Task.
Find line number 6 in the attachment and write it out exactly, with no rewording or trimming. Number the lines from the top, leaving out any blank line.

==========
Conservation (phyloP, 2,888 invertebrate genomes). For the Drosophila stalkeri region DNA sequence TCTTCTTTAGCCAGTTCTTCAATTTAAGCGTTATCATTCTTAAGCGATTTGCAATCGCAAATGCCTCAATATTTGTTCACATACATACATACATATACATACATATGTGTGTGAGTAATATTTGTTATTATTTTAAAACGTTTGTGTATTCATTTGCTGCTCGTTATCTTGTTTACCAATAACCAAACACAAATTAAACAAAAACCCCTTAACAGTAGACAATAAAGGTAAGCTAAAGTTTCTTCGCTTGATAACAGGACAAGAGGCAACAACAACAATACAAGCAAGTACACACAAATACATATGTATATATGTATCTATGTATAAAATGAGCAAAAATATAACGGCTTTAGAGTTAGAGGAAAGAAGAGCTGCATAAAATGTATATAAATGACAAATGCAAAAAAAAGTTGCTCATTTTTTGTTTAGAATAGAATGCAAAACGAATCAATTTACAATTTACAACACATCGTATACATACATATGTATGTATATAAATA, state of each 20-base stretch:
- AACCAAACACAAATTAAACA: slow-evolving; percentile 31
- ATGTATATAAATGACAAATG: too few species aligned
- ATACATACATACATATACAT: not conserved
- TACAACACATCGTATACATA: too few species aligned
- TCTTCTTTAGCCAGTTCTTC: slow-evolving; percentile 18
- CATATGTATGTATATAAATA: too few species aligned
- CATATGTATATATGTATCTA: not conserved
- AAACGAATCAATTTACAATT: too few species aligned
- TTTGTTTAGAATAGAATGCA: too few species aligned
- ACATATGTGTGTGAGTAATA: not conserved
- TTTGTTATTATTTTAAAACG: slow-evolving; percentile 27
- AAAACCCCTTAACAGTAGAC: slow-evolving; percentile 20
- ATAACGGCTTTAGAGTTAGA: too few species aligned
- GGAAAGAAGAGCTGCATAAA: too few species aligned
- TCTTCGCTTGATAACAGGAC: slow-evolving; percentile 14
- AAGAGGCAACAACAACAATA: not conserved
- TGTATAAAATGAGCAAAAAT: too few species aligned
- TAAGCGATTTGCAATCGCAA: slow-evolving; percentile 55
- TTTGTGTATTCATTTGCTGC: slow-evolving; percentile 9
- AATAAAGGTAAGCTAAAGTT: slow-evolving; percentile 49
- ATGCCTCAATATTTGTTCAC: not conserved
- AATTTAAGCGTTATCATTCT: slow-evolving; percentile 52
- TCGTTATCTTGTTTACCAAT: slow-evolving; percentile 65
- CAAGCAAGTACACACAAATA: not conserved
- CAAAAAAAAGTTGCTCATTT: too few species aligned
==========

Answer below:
- TCTTCTTTAGCCAGTTCTTC: slow-evolving; percentile 18